BTW, this morning I noticed my daughter, Hannah, put her $.02 in on RC’s tweet and he responded to her. I joined in on the conversation.



  8. Barbara, I, too, am a recovered bulimic, and I also found that part of his comment offensive.
    And to this statement: ‘No longer was the raising of godly seed seen as the primary purpose of marriage; but now marriage was redefined as a union “intended for companionship and mutual spiritual aid“.’ may I quote Genesis 24:67. “Then Isaac brought her into his mother Sarah’s tent; and he took Rebekah and she became his wife, and he loved her. So Isaac was comforted after his mother’s death.” Sounds like companionship to me.

    Liked by 1 person

  9. Amen, BTDT. And I’m not sure how much of Solomon in the Song of Solomon was talking about procreating. They seemed to be pretty enthralled with body parts and the “interconnectings” of them. 🙂


  10. My tweet was, ” That is just remarkably inane.” I don’t tweet often, but that was just too stupid for words. I enjoy your blog by the way. I’m a lawyer and I followed your legal doings with great interest.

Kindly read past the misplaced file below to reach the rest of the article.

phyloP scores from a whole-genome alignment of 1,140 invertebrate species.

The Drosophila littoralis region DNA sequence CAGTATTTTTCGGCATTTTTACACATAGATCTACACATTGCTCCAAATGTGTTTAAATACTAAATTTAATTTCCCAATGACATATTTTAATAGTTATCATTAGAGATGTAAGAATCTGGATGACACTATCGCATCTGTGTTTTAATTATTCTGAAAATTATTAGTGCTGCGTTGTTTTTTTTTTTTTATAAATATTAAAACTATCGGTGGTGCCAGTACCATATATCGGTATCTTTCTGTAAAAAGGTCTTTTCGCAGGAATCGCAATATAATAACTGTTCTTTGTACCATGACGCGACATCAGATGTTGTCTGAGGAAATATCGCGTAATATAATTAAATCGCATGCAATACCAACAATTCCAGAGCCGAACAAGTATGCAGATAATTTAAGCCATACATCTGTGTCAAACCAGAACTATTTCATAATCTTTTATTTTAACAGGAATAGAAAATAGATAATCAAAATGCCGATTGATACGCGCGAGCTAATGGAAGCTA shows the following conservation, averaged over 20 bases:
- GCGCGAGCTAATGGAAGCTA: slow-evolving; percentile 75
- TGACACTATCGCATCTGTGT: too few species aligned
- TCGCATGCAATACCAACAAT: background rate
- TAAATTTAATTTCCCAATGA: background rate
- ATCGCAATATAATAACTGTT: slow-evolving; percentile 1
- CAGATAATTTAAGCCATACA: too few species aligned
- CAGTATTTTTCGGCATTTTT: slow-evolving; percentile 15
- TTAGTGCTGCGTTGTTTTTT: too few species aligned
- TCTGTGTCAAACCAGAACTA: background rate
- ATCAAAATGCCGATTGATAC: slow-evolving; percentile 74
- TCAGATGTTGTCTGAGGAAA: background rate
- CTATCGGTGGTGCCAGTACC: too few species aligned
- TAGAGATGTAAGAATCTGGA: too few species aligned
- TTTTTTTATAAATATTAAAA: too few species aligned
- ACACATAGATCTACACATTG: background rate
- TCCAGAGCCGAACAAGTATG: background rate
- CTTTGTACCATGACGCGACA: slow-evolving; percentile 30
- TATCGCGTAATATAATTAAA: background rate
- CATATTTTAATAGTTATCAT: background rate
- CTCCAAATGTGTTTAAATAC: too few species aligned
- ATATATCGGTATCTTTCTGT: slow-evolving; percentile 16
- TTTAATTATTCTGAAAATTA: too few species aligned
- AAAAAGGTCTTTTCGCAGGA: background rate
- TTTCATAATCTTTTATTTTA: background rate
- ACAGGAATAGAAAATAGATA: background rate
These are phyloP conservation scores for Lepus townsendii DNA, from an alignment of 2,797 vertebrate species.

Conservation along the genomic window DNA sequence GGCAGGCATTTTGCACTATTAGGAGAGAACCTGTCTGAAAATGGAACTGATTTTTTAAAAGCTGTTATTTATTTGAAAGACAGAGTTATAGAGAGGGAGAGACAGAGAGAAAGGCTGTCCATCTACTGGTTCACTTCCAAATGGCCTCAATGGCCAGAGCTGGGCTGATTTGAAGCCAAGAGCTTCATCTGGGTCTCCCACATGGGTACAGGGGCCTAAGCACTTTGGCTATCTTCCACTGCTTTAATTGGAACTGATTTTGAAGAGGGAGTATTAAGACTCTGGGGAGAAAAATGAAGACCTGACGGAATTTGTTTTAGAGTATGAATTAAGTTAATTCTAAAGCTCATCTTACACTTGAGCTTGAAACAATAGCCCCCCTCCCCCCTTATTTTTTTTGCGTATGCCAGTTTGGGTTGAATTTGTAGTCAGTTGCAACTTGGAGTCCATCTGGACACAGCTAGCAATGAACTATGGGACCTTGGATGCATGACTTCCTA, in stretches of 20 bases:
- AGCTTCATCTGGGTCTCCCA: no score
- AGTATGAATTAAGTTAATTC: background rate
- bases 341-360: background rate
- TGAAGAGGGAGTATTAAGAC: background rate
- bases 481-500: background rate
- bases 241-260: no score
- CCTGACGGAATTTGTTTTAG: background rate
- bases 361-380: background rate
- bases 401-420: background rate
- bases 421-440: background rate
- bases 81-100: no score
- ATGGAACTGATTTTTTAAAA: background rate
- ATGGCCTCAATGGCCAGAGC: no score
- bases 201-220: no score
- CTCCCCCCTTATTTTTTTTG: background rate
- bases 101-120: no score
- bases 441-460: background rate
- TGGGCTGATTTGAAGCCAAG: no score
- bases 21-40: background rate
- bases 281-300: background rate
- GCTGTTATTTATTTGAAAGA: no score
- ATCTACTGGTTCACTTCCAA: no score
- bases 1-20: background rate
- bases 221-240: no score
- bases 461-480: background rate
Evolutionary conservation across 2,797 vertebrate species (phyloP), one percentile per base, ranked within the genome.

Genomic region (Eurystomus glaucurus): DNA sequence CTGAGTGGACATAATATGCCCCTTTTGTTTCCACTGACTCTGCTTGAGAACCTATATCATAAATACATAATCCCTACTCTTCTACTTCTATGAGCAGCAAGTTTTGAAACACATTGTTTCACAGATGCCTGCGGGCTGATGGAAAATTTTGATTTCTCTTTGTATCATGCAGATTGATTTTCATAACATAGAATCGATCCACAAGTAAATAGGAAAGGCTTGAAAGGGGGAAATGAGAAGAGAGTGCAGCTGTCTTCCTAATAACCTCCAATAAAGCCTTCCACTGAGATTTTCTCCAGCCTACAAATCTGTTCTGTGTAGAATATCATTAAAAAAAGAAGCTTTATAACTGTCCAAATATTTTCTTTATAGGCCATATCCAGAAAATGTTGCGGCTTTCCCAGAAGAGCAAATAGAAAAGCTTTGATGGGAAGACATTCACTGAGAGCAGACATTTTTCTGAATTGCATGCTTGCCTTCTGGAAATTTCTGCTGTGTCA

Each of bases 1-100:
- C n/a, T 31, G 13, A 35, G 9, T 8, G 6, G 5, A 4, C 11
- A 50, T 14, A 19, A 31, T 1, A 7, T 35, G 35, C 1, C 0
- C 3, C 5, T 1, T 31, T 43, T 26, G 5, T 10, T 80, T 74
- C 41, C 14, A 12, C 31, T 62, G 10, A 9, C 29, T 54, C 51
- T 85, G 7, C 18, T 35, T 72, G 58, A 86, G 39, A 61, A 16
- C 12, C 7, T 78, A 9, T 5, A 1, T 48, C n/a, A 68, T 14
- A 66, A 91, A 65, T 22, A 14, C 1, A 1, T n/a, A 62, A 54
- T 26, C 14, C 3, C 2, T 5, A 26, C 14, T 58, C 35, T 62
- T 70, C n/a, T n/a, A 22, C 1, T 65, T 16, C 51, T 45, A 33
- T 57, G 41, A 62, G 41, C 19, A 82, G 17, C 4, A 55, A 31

11. Before anyone considers birth control to be a sin in the first place, it must be identified in the Law of Moses from Exodus 20 to the end of Deuteronomy. There are 613 laws. 1 John 3:4 defines sin as the transgression of the law [of Moses]. Therefore, those who consider birth control as a sin, must identify which of the 613 laws covers this topic. What is the #? Is it the 413th law? No…which is it? Oh, but wait, we are not under the law of Moses, so what’s up with those who preach that it is a sin to begin with? If we are Christians, there is no sin that can be counted against us, past, present, or future. I do know that Calvinists believe in once saved always saved. And if Mr. Sproul’s message is for the saved, then what is his point? Is he saying that those who practice birth control are sinning, and are not saved? So then, those who use birth control go to hell? Is that what his point is?


  12. Juniper – that’s interesting. I personally know of a handful of lawyers who read here but most do not come out and say they are a lawyer. As you can imagine, I love the profession now. I found my case fascinating and now can see why people would want to pursue a law degree. When I received the subpoena, it scared the living daylights out of me. After the initial shock, I dove in trying to understand what was going on. It was very interesting and I was in very capable hands.